Ebola: What US Clinicians Need to Know

Robert Glatter, MD

| Disclosures | August 04, 2014
 

Understanding the Ebola Virus

Previous Ebola outbreaks have seen fatality rates as high as 90%. The current epidemic, primarily across Guinea, Sierra Leone, and Liberia, has seen 729 deaths out of more than 1353 confirmed infections, which equals about a 53% mortality rate to date.

Ebola virus is a member of the Filoviridae family. First isolated in 1976, 5 subtypes of Ebola virus are now recognized, of which 4 are pathogenic to humans. The Reston subtype infects only primates. The most deadly form is the Zaire subtype, with the natural reservoir for the virus believed to be the fruit bat. The virus has also been found in porcupines, primates, and wild antelope.

Ebola virus incubates in infected humans for 2-21 days, with the majority of patients becoming symptomatic after 8-9 days. Once infected, patients can experience severe symptoms within 1-2 days.

Symptoms of Ebola include:

Sudden fever, often as high as 103º-105º F;

Intense weakness, sore throat, and headache; and

Profuse vomiting and diarrhea (occurs 1-2 days after the aforementioned symptoms).

More severe symptoms, such as the development of coagulopathy with thrombocytopenia, can develop in as soon as 24-48 hours, leading to bleeding from the nasal or oral cavities, along with hemorrhagic skin blisters. The development of renal failure, leading to multisystem organ failure along with disseminated intravascular coagulation, can then rapidly ensue over 3-5 days, along with significant volume loss.

Patients who develop a fulminant course often die within 8-9 days. Those who survive beyond 2 weeks have a better prognosis for survival.

The Difficulties of Ebola Diagnoses

One of the difficulties encountered in identifying Ebola virus is that in the early days of the disease, the symptoms may be similar to those of other types of infectious diseases, such as malaria, Lassa fever, typhoid, cholera, and even meningitis. Only after 3-5 days (or even later in the course of the disease) might the hemorrhagic blisters -- along with internal hemorrhage, the hallmark of the illness -- become evident.

Ebola, because it is not airborne or spread by droplets, is not nearly as contagious as measles or influenza. Patients with measles or influenza can spread the virus before they are symptomatic, as opposed to those with Ebola, who are not infectious until symptoms have developed. Furthermore, direct contact with infected secretions, such as saliva, is essential to transmitting the Ebola virus. You cannot acquire Ebola virus if another person coughs or sneezes close to you, and it is not spread by casual contact. Rather, it is acquired by direct contact with infected secretions such as vomit, diarrhea, and blood primarily. It may also be spread by direct contact with saliva, sweat, and tears. Other means of transmission include contact of secretions with a skin opening or healing wound, or if a person contacts secretions and touches his or her eyes, nose, or mouth.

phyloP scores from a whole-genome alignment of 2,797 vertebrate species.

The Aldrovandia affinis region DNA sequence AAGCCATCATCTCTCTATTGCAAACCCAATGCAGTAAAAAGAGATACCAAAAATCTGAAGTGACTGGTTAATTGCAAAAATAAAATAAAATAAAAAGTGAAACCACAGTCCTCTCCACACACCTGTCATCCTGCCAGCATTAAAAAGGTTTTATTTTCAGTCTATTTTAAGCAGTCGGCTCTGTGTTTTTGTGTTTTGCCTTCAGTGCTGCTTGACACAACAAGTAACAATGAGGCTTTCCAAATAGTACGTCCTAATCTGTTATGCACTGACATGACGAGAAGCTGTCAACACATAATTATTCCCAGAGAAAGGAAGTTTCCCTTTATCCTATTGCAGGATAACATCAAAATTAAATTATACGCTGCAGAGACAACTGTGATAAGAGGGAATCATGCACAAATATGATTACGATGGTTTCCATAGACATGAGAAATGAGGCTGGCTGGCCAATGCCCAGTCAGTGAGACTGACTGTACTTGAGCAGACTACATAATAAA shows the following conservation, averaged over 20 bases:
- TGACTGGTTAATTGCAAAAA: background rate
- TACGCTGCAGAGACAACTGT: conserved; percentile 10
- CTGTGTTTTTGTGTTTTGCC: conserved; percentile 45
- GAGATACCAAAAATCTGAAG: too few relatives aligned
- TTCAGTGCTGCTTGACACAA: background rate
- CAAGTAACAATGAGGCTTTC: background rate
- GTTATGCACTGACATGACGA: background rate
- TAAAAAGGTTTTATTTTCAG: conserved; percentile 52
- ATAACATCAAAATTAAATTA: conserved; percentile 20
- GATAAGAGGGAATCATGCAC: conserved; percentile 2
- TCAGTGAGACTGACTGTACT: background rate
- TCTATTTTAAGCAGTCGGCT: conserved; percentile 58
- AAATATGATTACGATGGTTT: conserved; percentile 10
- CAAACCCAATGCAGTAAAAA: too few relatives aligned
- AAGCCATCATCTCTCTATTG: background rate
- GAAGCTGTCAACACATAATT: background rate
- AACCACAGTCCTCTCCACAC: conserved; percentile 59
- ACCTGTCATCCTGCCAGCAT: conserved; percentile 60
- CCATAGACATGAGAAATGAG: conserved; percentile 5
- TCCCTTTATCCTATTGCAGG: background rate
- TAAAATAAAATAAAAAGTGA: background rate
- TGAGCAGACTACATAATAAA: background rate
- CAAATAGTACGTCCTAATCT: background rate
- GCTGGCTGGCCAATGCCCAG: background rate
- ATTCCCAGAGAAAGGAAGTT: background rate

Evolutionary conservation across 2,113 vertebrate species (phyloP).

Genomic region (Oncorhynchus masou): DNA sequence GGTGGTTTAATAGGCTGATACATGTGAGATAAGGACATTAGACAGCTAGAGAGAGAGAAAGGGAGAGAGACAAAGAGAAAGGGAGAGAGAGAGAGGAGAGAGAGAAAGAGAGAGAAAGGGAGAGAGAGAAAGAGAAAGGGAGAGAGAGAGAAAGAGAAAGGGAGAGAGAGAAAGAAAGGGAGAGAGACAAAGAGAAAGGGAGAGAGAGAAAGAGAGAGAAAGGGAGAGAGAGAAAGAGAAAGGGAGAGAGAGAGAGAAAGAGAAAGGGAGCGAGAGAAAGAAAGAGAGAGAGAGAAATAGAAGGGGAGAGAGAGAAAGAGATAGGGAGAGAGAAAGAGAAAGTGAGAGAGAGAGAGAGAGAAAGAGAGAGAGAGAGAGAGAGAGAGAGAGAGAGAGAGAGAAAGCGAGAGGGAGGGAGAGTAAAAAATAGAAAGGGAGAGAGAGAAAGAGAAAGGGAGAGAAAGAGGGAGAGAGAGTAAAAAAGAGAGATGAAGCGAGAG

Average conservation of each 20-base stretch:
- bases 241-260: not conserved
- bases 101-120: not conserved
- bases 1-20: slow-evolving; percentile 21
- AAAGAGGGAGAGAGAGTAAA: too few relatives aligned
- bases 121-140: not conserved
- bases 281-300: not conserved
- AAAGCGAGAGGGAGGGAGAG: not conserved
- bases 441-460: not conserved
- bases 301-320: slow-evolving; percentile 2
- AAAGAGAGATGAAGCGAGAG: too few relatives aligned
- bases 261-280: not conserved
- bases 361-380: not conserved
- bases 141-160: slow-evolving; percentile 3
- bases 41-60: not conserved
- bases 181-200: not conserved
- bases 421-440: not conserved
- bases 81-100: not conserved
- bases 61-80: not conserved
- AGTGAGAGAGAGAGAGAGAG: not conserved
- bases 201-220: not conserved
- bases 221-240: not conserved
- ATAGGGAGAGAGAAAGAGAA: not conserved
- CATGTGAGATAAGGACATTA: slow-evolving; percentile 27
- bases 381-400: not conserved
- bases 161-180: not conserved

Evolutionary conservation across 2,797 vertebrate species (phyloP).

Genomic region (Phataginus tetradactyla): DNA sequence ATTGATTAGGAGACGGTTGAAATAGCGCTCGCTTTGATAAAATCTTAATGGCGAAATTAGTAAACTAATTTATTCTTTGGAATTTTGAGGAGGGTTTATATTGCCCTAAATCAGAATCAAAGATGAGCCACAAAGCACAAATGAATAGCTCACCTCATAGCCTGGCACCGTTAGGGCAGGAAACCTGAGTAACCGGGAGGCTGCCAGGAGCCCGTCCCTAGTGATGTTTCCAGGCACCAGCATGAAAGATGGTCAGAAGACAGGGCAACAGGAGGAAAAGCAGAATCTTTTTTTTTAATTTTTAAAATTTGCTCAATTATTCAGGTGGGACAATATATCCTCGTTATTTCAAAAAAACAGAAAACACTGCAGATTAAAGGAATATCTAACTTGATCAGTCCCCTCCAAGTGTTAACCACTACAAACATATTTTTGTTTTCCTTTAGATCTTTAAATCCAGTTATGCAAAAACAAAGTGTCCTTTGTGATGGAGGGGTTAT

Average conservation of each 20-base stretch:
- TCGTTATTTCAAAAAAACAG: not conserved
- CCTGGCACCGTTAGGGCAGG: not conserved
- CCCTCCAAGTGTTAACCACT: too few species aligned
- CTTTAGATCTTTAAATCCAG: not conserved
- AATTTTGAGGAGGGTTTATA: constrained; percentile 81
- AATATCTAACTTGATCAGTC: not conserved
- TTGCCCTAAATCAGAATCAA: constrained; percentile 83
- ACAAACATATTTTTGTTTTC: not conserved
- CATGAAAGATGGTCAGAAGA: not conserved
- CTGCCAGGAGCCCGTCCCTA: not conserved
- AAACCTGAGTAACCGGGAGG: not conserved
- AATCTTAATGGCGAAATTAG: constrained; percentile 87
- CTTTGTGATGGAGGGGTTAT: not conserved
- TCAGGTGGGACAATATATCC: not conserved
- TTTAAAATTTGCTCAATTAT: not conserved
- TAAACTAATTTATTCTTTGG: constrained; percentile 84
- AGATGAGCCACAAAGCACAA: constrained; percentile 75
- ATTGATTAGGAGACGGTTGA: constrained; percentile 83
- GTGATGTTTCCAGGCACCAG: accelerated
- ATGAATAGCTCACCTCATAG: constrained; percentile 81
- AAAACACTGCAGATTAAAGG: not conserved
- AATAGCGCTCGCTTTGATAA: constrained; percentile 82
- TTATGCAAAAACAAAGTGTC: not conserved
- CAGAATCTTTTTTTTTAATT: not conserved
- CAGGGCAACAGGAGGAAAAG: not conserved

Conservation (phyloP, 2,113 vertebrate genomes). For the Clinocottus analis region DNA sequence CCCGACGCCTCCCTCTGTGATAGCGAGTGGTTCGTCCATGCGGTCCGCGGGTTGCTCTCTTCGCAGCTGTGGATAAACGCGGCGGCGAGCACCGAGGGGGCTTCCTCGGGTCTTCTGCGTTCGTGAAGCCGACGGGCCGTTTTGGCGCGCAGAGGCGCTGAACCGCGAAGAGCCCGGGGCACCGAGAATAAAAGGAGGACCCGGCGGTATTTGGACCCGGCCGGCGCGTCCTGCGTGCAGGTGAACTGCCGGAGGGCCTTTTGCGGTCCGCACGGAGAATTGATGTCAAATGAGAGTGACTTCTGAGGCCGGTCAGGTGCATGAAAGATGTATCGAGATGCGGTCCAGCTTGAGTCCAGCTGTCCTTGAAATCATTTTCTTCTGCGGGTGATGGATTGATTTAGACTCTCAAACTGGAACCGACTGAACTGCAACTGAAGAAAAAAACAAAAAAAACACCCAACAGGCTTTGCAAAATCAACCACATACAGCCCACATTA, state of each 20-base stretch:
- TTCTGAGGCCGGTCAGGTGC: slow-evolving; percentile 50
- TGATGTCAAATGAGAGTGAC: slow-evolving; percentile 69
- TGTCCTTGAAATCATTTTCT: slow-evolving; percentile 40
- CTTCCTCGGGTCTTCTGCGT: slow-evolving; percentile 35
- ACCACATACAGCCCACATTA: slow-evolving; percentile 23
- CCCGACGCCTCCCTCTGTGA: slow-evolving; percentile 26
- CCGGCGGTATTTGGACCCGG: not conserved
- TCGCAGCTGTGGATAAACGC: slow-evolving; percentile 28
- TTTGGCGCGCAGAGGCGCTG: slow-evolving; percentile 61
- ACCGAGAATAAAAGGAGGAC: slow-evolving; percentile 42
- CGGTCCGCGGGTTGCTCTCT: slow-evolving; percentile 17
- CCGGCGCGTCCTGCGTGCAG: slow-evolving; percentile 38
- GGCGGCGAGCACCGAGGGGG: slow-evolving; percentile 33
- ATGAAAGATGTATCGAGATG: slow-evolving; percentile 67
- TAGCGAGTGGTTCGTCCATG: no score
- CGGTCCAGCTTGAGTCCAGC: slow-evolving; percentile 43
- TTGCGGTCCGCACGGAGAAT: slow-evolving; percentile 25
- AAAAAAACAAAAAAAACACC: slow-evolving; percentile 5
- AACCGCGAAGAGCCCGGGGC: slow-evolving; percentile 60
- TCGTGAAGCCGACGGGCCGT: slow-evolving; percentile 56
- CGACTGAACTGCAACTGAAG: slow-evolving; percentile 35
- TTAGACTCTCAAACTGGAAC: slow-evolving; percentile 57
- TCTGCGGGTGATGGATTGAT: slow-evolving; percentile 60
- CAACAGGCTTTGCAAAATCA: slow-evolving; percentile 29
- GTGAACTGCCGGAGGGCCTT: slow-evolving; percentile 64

It is important to remember that only patients who are symptomatic are contagious and can then transmit the virus to others through their secretions. Those who have contracted the disease are primarily healthcare workers caring for patients, as well as family members who have had close contact with infected patients. Another method of infection has involved family members who handle corpses at the time of burial, along with those who eat fruit bats, antelope, or other animals potentially infected with the virus.

Studies indicate that the virus is in much higher concentration in vomit, blood, and diarrhea compared with saliva, sweat, and tears, making disinfection of public areas such as restrooms imperative in order to contain the virus.

The actual risk to citizens living and working in the United States is quite low, and the public should be well aware that emergency departments (EDs) and critical care units in the United States are well equipped and prepared in the event that a patient with a recent travel history from West Africa, along with flu-like and gastrointestinal symptoms, presents to the hospital.

As the ED is often the proverbial "front door" to the hospital, universal precautions, along with a protocol to quarantine and isolate such patients, is now a top priority for all EDs. Such a plan requires healthcare providers to wear personal protective equipment, including eyewear or goggles, facemask, gloves, and a gown.

Effective decontamination methods for the virus include steam sterilization, chemical sterilization, incineration, and gaseous methods.[2]

 
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References

  1. Centers for Disease Control and Prevention. CDC urges all US residents to avoid nonessential travel to Liberia, Guinea, and Sierra Leone because of an unprecedented outbreak of Ebola. http://wwwnc.cdc.gov/travel/notices/warning/ebola-liberia Accessed August 4, 2014.

  2. Ebola virus. Pathogen safety data sheet - infectious substances. http://www.msdsonline.com/resources/msds-resources/free-safety-data-sheet-index/ebola-virus.aspx Accessed August 4, 2014.

  3. National Institutes of Health. NIAID Ebola vaccine enters human trial. NIH News. http://www.nih.gov/news/pr/nov2003/niaid-18.htm Accessed August 4, 2014.

  4. Warren TK, Wells J, Panchal RG, et al. Protection against filovirus diseases by a novel broad-spectrum nucleoside analogue BCX4430. Nature. 2014:508;402-405. Abstract

Authors and Disclosures

Author(s)

Robert D. Glatter, MD

Attending Physician, Department of Emergency Medicine, Lenox Hill Hospital, New York, New York; Editorial Advisory Board Member, Medscape Emergency Medicine

Disclosure: Robert D. Glatter, MD, has disclosed no relevant financial relationships.

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